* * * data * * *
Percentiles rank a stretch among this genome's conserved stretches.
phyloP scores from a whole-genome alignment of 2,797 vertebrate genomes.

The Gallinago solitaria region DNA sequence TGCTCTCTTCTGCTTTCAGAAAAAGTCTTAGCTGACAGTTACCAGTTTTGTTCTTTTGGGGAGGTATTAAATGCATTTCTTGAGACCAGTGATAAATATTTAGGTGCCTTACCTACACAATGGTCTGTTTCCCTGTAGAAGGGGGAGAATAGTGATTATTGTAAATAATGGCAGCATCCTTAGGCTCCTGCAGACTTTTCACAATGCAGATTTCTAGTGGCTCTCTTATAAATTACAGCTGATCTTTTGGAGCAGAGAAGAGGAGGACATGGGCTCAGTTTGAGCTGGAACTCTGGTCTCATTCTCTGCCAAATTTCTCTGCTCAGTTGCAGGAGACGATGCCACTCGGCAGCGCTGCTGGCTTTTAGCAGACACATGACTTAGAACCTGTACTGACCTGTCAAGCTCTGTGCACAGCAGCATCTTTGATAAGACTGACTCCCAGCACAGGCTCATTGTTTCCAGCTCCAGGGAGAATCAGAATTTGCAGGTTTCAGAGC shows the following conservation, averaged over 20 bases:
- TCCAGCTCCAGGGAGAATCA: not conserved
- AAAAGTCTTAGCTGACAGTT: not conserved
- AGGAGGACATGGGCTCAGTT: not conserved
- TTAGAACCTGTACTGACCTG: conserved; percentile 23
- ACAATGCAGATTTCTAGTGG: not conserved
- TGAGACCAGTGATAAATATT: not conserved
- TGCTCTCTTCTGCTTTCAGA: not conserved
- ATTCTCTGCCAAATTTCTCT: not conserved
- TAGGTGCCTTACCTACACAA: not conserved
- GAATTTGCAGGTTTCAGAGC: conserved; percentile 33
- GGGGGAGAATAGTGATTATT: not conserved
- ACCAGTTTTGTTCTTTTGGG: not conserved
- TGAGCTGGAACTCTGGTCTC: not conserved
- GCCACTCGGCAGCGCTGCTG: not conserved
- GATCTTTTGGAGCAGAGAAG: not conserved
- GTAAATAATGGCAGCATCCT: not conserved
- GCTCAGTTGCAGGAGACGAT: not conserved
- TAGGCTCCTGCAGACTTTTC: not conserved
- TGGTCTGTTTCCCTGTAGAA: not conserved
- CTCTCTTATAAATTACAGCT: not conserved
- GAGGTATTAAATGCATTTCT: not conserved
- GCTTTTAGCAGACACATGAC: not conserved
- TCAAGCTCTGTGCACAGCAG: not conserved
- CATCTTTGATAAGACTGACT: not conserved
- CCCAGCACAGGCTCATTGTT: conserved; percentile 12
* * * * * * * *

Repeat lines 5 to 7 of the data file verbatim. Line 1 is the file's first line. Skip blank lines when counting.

- AAAAGTCTTAGCTGACAGTT: not conserved
- AGGAGGACATGGGCTCAGTT: not conserved
- TTAGAACCTGTACTGACCTG: conserved; percentile 23